UVD: One of the pieces that really captured my attention was your Hello Kitty 3 Apples piece. Would you mind telling us about how you came to that design, and how much of a pain it was to go from sheets of MDF to finished product?
MSJ: That was a lot of fun to work on. I had been refinishing and re-appropriating old furniture and had just started to make my own so I wanted to approach things in a different way. I wanted the piece to represent the rings you would see in a tree trunk to show Hello Kitty’s age, ending up in 35 total layers spaced a quarter inch from each other. I had each piece of MDF cut at a local display shop and I painted the pieces and assembled it, but setting up the different layers to cut was the biggest challenge. I had to build turnarounds of her head in Illustrator and then split her apart into 35 layers, 41 separate pieces total. It was a challenge and a headache to work on but I’m still glad I did it. Hopefully it showed a different side of what I can do.
UVD: I guess without to dig too deep on the personal meaning level of the “Things to Hurt People With” original art, what encouraged/persuaded you to address these topics that are part of life?
MSJ: Pretty sure I was just pissed at a girlfriend at the time. The second set I did, I was definitely pissed at a girlfriend. I painted both of those sets in front of those girlfriends.
UVD: If you had the opportunity to make the “Trophy Hunting” vehicle from the Filth show in to a real car, what would it be like?
MSJ: 1977 Trans AM Smokey and the Bandit Edition. I had a regular 77′ Firebird for a while but the Smokey Edition is my white whale.
UVD: With several of your production pieces likely filling room in peoples’ collections, what artists happen to fill your collection?
MSJ: I actually don’t collect a whole lot anymore, but I have quite a bit from friends and designers I really admire. I don’t really seek out any particular artists, just whatever speaks to me at the time.
UVD: With several of the items in your work portfolio being graffiti and graffiti history related, has graffiti been a part of your professional life as well?
MSJ: Graffiti will always be a part of my life whether I’m active or not. I learned a lot doing graffiti before I ever sat down to do design. Color theory, composition, etc. I learned all of that through graffiti. I try not to make anything too ‘graffiti’ in my work, but it’s always there in the foundation.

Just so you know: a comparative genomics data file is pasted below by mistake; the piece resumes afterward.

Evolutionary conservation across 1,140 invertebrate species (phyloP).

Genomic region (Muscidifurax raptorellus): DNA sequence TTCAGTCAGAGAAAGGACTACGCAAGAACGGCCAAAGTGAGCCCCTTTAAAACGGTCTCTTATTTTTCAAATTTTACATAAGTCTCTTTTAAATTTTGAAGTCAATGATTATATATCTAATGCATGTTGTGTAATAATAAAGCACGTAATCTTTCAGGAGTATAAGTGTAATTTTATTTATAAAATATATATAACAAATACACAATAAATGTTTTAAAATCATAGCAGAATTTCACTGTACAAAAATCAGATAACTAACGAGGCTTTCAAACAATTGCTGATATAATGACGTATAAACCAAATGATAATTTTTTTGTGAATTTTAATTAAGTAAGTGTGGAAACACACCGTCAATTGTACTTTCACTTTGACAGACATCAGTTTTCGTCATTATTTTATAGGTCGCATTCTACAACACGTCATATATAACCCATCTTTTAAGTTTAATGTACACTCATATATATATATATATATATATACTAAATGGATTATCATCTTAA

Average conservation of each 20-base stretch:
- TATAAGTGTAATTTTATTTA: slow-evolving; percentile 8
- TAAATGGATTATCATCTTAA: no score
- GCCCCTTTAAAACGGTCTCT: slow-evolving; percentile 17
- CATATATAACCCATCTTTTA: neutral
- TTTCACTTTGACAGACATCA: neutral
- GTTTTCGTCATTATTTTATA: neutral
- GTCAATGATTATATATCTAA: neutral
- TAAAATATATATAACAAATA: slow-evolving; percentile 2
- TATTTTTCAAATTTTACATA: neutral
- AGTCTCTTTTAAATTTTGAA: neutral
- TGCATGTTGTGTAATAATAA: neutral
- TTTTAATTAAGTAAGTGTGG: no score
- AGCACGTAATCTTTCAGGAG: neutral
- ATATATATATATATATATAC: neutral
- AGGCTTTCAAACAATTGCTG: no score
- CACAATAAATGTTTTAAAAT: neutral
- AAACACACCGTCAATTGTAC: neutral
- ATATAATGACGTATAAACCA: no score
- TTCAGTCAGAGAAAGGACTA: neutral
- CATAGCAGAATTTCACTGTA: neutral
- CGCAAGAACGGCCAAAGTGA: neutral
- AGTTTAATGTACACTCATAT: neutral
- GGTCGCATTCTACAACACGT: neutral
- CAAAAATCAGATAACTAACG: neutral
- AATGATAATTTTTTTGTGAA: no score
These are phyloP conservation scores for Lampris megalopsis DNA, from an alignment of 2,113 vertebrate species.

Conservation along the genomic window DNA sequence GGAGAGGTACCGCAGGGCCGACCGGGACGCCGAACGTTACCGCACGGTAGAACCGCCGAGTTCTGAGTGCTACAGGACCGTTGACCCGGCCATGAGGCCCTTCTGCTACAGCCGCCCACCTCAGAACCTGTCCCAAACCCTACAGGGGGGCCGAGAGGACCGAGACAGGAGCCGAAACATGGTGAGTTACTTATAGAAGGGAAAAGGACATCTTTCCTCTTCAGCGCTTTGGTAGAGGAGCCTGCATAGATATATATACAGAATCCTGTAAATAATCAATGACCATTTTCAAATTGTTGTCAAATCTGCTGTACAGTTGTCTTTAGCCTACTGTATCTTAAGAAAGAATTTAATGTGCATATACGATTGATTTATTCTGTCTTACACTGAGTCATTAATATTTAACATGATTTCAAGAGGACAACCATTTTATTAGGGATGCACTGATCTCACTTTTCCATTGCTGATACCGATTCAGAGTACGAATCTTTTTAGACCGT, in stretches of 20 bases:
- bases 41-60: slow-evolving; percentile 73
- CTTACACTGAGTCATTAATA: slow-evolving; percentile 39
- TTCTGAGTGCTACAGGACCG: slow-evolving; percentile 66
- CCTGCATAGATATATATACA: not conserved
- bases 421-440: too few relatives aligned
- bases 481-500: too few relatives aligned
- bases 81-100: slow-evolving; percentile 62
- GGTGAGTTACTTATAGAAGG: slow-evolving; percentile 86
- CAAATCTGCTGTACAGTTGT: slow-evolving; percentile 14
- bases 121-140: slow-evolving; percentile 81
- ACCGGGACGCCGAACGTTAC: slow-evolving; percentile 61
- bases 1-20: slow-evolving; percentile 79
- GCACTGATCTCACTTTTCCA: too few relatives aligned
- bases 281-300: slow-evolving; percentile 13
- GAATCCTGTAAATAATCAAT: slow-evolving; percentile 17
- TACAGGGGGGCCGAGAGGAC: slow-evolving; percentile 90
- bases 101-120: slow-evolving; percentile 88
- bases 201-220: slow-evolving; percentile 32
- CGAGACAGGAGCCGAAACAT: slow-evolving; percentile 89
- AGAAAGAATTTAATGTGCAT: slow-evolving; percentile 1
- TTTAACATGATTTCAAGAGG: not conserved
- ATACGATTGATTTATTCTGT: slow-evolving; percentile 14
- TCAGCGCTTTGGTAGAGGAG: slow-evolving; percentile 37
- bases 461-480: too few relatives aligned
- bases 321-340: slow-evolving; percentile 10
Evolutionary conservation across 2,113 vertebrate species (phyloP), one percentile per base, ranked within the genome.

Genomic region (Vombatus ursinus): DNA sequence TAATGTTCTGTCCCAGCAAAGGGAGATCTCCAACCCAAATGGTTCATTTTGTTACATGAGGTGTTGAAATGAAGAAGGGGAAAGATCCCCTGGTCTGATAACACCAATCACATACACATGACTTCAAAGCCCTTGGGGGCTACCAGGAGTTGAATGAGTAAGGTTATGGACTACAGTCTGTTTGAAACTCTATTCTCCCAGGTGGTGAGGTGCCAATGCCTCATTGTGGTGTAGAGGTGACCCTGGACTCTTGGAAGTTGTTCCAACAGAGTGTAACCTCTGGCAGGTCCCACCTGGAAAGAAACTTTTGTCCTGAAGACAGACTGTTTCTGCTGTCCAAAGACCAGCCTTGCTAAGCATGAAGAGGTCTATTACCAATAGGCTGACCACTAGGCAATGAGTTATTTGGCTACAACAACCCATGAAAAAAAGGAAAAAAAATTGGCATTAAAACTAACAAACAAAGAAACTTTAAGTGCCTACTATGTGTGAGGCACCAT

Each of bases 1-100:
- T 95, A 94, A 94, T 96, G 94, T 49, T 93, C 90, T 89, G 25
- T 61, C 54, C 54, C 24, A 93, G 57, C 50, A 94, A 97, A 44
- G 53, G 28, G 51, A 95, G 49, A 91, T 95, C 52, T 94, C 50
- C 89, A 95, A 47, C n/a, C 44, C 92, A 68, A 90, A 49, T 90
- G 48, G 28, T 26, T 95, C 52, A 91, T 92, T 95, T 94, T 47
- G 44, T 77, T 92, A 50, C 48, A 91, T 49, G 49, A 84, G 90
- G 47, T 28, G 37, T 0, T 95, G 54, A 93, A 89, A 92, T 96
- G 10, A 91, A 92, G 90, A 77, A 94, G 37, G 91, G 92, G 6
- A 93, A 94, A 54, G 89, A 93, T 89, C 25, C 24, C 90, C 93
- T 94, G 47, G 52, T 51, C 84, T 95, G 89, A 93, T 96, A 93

UVD: After watching the “Banksy vs. King Robbo” video, it called in to question the value some people place on graffiti as street art. Would you mind sharing your thoughts on this trend where an artist can be despised and another can be revered for their vandalism?
MSJ: I don’t really have much of an opinion on street art since I don’t really pay too much attention to it. There is a lot of cool stuff going on out there but I pretty much just look at letters.
UVD: Are there any future projects that you wish to discuss for the reader to keep their eyes open for in the upcoming future?
MSJ: Ritzy P, kaNO, SKET ONE, and I do a monthly podcast called Ya’ Heard! Show, still pushing forward with that and having fun doing it. My main focus has been my new line of dog products called HACHI Supply. I’ve been teaming up with artists to create a line of artist-designed dog supplies. First lineup is Tristan Eaton, Dalek, UPSO, and TADO. It’s been slowly coming together, hitting some speed bumps along the way but I’m happy to say it’s moving forward finally. Other than that, just trying to relax in the yard with my dog, Cortez, and keep us both out of trouble.
UVD: What would your encouragements/suggestions be for artists/designers that are either just starting out or who are trying to get themselves noticed?
MSJ: Find your own voice and style. Things take time so don’t rush. Meet people in the community and share your work, it’s a really supportive and positive group for the most part. If you get a production offer, make sure you get a contract. If you don’t understand it, ask for help. Get off the internet and go live life, you’ll gain a lot from that.